There was a comment in the last posting on Has philanthropy grown comfortable with mediocrity that I wanted to bring forward as a post because I think the author Mary has some very valid points.
I wonder if community solutions (like your examples of after school programs, or
prison-to-community reentry programs) are seemingly less attainable because
foundations in a community don't talk to each other, come up with common goals,
and strategize about how to attain those goals. Furthermore, the folks who would
create these programs often don't have the training to do effective PR, media
outreach, and development, along with launching a project. If nonprofit managers
don't know how to do outreach, and can't talk to grant makers- is it reasonable
to assume that a program can be created ? I know that community foundations and
regional grant making organizations are supposed to foster these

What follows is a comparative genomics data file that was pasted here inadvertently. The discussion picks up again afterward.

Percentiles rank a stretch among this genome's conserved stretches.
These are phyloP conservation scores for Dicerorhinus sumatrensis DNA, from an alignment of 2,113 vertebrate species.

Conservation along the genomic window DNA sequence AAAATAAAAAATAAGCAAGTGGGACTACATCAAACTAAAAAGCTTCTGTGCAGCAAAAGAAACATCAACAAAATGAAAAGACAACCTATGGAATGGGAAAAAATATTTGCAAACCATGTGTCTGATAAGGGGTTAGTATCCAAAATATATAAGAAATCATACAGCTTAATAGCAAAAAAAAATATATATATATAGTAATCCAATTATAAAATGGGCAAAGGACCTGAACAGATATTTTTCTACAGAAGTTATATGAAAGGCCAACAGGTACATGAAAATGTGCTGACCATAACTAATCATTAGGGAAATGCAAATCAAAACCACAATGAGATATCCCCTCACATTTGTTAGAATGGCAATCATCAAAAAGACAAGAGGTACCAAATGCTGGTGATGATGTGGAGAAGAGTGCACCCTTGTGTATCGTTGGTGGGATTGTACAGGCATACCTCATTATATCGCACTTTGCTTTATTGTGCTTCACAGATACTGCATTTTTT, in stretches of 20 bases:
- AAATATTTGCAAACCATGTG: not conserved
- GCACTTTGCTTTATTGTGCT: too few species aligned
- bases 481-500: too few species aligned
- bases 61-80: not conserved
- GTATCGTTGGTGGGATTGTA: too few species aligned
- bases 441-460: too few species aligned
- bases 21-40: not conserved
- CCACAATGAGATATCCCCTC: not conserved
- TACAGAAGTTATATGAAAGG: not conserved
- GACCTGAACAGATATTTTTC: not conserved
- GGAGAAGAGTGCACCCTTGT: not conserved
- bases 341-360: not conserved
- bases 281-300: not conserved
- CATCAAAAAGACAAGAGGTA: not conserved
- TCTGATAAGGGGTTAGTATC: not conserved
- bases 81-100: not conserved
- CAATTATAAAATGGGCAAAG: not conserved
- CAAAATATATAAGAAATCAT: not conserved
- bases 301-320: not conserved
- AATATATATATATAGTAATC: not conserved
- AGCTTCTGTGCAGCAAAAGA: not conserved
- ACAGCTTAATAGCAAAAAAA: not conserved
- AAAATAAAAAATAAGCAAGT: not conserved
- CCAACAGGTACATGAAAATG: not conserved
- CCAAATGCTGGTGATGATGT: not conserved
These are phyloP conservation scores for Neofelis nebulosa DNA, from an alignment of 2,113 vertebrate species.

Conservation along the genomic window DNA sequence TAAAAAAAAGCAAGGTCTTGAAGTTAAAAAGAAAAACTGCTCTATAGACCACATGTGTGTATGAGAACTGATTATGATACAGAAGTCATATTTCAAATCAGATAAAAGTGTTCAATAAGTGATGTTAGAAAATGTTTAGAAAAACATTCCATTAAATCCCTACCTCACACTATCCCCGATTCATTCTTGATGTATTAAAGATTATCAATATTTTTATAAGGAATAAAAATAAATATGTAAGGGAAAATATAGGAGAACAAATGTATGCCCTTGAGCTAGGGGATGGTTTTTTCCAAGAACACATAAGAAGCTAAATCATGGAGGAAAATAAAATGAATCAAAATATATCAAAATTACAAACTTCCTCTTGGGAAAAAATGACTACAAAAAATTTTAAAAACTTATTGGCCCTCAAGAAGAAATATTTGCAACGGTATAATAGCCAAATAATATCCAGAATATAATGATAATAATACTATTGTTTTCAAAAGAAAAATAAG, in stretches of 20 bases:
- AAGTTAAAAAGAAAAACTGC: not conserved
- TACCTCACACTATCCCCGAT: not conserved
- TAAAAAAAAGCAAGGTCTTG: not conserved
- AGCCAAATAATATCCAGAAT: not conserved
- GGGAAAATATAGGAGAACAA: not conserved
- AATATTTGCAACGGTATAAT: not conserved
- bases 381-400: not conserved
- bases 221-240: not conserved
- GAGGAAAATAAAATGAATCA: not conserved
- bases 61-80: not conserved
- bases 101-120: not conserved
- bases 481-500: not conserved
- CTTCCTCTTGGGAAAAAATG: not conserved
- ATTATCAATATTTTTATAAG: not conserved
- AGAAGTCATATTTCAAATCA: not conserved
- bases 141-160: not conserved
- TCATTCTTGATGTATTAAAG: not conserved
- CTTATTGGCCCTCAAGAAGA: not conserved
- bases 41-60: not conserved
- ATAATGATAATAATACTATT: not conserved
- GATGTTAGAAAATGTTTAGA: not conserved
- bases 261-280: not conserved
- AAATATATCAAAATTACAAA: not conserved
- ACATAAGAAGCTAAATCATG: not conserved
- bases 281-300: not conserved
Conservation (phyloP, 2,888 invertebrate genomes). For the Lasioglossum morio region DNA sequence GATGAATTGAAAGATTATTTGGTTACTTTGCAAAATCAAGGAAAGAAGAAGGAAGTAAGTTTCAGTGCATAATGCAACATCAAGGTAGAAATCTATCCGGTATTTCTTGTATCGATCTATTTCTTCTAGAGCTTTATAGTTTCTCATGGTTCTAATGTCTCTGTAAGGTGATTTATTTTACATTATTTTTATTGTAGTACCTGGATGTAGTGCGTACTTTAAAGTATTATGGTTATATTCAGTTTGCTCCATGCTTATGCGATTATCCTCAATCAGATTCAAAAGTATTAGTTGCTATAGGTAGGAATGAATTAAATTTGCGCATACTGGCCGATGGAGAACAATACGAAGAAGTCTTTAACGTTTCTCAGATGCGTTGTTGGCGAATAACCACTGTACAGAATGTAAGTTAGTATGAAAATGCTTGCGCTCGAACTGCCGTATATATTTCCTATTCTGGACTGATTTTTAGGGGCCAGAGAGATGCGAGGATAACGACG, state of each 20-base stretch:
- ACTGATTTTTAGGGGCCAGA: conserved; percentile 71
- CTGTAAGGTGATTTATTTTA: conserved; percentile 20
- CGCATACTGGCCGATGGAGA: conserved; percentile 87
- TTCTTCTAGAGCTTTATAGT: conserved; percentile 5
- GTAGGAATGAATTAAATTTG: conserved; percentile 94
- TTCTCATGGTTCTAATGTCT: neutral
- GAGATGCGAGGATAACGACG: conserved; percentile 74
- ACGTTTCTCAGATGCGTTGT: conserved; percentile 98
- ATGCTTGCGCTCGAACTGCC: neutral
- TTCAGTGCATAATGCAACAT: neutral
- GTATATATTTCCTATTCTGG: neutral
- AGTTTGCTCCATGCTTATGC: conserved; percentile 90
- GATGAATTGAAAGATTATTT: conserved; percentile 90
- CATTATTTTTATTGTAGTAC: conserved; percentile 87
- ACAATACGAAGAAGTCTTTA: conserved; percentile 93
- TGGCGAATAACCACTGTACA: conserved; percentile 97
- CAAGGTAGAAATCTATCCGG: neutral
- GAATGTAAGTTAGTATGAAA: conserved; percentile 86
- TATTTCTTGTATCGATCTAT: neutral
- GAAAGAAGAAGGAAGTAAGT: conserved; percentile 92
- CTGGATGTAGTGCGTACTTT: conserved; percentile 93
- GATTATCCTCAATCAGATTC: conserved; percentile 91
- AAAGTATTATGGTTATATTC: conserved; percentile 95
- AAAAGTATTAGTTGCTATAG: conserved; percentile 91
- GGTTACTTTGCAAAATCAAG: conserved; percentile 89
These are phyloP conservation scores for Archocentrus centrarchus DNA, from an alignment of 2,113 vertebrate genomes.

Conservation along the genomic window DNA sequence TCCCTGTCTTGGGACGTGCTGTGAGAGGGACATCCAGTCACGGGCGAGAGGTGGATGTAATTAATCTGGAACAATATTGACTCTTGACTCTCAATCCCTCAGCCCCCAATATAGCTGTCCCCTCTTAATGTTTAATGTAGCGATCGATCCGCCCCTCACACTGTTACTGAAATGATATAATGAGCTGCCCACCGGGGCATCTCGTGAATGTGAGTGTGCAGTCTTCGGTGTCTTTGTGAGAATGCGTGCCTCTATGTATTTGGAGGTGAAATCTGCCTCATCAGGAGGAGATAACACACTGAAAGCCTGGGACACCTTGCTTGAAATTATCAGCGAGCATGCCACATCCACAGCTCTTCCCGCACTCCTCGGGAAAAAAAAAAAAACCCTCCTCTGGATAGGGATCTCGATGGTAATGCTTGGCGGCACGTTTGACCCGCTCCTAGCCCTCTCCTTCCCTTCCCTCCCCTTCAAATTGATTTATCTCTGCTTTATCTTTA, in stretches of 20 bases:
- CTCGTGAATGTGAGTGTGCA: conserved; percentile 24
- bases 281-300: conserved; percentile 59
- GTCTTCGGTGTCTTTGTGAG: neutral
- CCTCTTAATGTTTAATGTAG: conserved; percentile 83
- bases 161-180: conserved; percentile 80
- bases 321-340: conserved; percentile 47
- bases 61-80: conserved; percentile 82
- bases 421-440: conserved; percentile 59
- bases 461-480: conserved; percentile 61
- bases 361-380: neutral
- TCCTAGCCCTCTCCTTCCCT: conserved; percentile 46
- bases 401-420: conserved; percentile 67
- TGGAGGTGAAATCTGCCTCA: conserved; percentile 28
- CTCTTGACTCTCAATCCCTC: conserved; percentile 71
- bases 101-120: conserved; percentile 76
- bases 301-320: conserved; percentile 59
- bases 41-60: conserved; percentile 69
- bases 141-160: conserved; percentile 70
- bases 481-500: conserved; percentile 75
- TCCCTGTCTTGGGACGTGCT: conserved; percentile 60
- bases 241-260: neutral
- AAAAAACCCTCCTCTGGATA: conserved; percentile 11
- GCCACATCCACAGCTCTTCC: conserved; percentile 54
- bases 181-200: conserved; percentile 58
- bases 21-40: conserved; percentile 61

meetings/conversations (both amongst each other and with nonprofits) - but I'm
not sure they really are. Perhaps, like the COF Summit is meant to bring
together different types of grant makers for conversation and collaboration,
regional grant makers need to encourage an agenda and a common set of goals
(along with the appropriate government forces)similar to the millennium goals
set by the UN? So I guess the question now becomes - how do we foster effective
communication in order to set a clear set of needs within a community- and get
grant makers to buy-in to that agenda? Should encouraging regional grant making
umbrella organizations to promote these conversations and a unified agenda be a
priority emphasized in the national philanthropy community? I can't help but
think this will be a forum that will have to be approached from the younger
folks involved in the philanthropic community- as it is a fundamental paradigm
shift from the way grant making is approached now.
What do you think? Could millennium goals for the foundation sector work? How can we all get on the same page for a greater impact?